RSC reveals winners in search for new plays

Published: 23 May 2023
Reporter: Steve Orme

“Privileged”: RSC acting artistic director Erica Whyman Credit: Sara Beaumont

The Royal Shakespeare Company has revealed the winners of its nationwide playwriting search 37 Plays which attracted more than 2,000 entries.

Over a six-week period, 24 readers read 31 plays per week to create an initial longlist of 350 plays. From the longlist, 71 plays were shortlisted.

The final 37 plays come from writers all over the UK whose ages range from nine to 65. Nearly a third of the selected 37 plays are by first-time writers.

RSC acting artistic director Erica Whyman commented on “the wonderful variety, originality and quality of the plays on the shortlist.”

She said, “every one of the shortlisted plays deserves attention and a production, so the decision-making was really hard. We chose the 37 to represent the widest range of ideas, voices and stories, deliberately including plays by accomplished writers alongside plays that showed enormous promise by first-time playwrights.

“We prioritised distinctiveness, invention and whether the play offered a particular insight into life in the UK now. We chose big-hearted comedies, unusual romances, dark and particular tragedies and fresh takes on our shared history.”

Whyman added, “in a normal commissioning year we don’t have dedicated resources to read unsolicited scripts, so we feel very privileged to have come to know so many writers new to us or plays by writers we already admired.

“The collection isn’t only for us—it’s designed to be a gift to anyone, from the most prominent stages in the country to community stages, schools, amateur companies and anyone who’s looking for excellent and intriguing new work.

“We’ll publish the collection this autumn by creating staged readings of every play, rehearsed and performed at all of our associate theatre partners and in Stratford at The Other Place and sharing them online. Ahead of that each writer in the 37 will receive bespoke dramaturgical support to take their play to the next draft.”

Pippa Hill, head of new work at the RSC, added, “from a field in Scotland where a fish falls from the sky to a still, dappled woodland containing a sulky wood sprite; from a coral fringed island to the artificial sunlight on the deck of a spaceship via a futuristic hospital, to a horror-filled box of muffins on a police station reception desk, this folio of 37 plays takes us absolutely everywhere.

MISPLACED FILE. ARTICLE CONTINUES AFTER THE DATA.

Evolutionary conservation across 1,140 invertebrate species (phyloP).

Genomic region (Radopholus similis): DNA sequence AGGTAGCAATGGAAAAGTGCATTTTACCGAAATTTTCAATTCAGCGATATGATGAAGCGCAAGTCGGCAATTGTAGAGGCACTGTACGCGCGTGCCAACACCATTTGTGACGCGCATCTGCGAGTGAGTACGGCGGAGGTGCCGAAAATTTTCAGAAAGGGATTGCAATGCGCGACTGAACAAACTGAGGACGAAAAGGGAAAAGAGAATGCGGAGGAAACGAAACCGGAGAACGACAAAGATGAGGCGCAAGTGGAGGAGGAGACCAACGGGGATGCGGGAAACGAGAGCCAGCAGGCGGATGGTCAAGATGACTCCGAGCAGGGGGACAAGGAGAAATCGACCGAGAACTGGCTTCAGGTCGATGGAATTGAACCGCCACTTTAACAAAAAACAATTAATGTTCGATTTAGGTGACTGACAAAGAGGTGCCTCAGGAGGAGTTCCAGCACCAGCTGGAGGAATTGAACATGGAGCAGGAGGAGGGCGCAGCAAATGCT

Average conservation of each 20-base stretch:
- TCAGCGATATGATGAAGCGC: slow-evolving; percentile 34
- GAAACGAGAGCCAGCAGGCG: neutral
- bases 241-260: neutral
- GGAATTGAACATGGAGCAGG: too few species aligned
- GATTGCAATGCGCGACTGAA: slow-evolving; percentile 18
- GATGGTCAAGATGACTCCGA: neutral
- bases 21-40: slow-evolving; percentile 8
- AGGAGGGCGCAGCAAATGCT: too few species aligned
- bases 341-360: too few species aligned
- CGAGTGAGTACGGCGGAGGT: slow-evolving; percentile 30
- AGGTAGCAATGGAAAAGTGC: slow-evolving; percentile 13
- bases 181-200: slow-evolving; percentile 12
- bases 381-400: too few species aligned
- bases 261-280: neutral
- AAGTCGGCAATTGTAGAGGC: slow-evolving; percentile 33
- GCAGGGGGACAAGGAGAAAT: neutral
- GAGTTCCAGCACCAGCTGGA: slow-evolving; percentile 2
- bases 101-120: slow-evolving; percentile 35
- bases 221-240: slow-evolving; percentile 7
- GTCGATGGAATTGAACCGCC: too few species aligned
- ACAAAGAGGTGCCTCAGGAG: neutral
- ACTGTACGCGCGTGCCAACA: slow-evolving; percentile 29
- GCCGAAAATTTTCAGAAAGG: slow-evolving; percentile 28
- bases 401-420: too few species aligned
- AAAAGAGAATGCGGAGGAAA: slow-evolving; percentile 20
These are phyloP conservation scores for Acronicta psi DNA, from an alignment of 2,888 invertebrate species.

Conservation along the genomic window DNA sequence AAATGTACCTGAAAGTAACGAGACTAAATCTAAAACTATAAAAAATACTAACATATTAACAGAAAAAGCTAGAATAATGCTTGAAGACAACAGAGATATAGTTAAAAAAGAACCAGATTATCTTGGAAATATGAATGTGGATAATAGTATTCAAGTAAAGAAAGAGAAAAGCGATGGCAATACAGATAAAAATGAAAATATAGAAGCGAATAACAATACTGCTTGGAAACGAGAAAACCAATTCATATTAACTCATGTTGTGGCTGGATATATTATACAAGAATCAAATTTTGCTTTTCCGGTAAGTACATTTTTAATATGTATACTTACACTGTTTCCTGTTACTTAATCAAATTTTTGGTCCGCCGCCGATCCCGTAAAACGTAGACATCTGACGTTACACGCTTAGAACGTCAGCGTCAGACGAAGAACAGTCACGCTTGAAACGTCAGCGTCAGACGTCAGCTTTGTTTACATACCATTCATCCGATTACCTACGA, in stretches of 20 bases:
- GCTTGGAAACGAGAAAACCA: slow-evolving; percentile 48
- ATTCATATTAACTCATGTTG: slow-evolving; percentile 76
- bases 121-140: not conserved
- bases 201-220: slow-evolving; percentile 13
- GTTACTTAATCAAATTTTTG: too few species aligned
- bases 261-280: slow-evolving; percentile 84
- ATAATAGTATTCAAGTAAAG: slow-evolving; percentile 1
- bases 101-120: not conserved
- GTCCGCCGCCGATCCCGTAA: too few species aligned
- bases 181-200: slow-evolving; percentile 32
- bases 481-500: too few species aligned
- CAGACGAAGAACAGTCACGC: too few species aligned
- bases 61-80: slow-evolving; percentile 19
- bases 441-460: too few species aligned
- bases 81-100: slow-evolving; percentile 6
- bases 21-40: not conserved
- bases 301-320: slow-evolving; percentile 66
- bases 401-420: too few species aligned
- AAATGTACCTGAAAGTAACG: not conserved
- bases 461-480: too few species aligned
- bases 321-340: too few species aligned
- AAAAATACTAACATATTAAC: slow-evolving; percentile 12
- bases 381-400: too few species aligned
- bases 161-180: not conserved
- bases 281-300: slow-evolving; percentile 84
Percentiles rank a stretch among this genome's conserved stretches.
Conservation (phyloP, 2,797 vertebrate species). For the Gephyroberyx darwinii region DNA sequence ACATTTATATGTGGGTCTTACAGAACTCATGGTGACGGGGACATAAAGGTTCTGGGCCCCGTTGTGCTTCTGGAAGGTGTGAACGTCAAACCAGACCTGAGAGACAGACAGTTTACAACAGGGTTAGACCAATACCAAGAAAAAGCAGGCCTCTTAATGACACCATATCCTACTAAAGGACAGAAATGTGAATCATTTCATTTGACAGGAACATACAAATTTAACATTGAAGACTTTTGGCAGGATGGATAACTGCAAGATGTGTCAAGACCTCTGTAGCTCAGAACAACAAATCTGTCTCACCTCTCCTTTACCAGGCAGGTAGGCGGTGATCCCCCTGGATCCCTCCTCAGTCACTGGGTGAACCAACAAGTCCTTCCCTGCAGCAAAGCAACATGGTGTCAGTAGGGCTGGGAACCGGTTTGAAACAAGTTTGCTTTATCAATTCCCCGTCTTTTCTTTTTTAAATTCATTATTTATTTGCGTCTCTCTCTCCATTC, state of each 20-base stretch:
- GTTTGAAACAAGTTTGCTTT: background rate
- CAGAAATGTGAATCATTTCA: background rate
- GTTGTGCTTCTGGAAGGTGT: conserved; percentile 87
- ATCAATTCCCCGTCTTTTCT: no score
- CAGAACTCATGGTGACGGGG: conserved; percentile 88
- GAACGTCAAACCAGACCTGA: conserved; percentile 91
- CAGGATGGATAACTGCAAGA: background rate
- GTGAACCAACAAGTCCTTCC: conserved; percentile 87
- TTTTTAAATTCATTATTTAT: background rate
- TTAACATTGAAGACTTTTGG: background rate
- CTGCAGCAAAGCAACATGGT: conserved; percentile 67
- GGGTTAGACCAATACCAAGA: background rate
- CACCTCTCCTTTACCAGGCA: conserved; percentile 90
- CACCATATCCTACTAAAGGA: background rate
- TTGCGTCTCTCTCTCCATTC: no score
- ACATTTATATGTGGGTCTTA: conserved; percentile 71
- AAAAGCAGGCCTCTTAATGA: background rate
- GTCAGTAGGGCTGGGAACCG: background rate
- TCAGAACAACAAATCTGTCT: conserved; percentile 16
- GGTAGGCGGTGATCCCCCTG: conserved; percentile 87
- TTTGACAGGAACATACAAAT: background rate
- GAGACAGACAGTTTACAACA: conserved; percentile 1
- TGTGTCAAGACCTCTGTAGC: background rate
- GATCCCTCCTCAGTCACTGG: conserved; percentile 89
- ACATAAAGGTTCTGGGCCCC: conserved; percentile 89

“We have plays written from the perspective of a woman covered in butterflies, an emotional support dog, a dancer in the early days of motherhood, a protesting farmer’s wife tied to a solar panel, musicians in a mosque, a teenager who becomes a whale, a lost Guyanese man and a boy who suddenly finds himself at the battle of Hastings. This is just a selection of extraordinary characters that have been created by the writers of our 37 plays.”

The chosen plays in the under-11 category are Alfie and War by Molly Sue Cartwright from Staffordshire, Bruno by Dylan Punch from Northamptonshire, FISH by Maximilian Kufuor from Northamptonshire, Frenemies by Edward Keppel from Northamptonshire and Stargazer by Grace Hemmings-Buckler, also from Northamptonshire.

Chosen in the 11 to 17 category are Abandoned by Felicity Williamson from Yorkshire, Land Wreck by Mia Lloyd from the West Midlands, Life Goes On by Isabella James from Northamptonshire, Momentary Masters by Jacob Thomas from Surrey and Stars by Abigail White from London.

In the 18 and over category, the judges picked And I Dreamt I was Drowning by Amanda Wilkin from London, Beltane by Billie Collins from Manchester, Butterflies by Rob Thorpe-Woods from London, Dreaming and Drowning by Kwame Owusu from London, Effort//less by Hayley-Rose Jarman-Norris from Devon, Evie of Windrush by Joan Jackson-Callen from London, Friday at the masjid by maatin from London, From Lewisham to Llandudno by Samantha Robinson from Edinburgh, Go Back Home! by Hannah Shury-Smith from Surrey, Godmodders and Metagamers by Hannah Kennedy from Buckinghamshire, Growing Pains by Hannah Eggleton from Buckinghamshire, Human Resources by Chloe Banks from Devon, Jack in a Box by Joanne Thomson from Lanarkshire, LilyPower by Amy Bethan Evans from London, North Star by Tom Murray from Cambridgeshire, NOT by Lisa Parry from Glamorgan, Pram Talk by Rosanna Jahangard from Berkshire, Radiant Boy by Nancy Netherwood from London, Re: Jane Doe by Patty Kim Hamilton from London, Russell by Eoin McAndrew from Northern Ireland, Still Life (with mangos) by Ruby Kitching from Yorkshire, Something to Take Off the Edge by Errol McGlashan from London, The Doris Effect by Tim Wallers from Shropshire, The Ever-Changing Sea by Jordon Grant from London, The Filleting App by Alex Oates from Northumberland, The Last Picture by Catherine Dyson from Glamorgan and This Is A Gift by Kolbrún Björt Sigfúsdóttir from Edinburgh.

All 37 plays will be awarded a fee for publication, performance and / or broadcast. A list of the 71 shortlisted plays can be viewed at the 37 Plays web site.

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